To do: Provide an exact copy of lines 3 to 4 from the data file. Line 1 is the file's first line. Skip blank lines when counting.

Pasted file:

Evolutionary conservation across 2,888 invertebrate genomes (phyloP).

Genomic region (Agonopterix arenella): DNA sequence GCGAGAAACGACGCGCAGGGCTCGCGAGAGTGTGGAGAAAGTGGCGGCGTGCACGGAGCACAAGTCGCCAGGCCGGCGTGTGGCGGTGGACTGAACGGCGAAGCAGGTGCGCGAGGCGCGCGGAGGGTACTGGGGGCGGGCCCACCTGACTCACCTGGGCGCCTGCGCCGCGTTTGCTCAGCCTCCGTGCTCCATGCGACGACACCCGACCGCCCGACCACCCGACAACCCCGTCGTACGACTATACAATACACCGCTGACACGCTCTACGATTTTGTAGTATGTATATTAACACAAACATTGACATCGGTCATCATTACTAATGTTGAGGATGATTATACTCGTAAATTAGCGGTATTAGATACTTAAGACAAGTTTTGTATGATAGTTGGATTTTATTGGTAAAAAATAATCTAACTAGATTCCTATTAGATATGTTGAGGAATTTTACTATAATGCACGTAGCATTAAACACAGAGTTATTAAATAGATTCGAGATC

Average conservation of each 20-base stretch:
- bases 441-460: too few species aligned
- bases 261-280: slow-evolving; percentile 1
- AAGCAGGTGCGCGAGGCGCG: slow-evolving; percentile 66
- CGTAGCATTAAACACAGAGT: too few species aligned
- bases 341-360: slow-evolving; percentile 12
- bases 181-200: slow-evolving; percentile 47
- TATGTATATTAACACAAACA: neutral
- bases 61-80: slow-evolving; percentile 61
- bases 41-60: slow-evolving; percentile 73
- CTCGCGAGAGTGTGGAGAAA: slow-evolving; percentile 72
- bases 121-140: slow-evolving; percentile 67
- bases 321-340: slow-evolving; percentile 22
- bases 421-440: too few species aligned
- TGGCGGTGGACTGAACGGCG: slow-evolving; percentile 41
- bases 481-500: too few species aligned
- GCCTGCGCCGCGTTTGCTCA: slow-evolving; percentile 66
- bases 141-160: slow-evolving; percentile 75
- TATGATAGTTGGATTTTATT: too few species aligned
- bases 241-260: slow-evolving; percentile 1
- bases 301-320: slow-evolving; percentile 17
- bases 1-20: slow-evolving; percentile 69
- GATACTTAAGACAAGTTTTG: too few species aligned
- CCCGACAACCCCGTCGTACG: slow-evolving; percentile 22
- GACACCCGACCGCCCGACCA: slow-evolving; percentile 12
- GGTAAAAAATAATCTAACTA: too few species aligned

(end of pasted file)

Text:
Average conservation of each 20-base stretch:
- bases 441-460: too few species aligned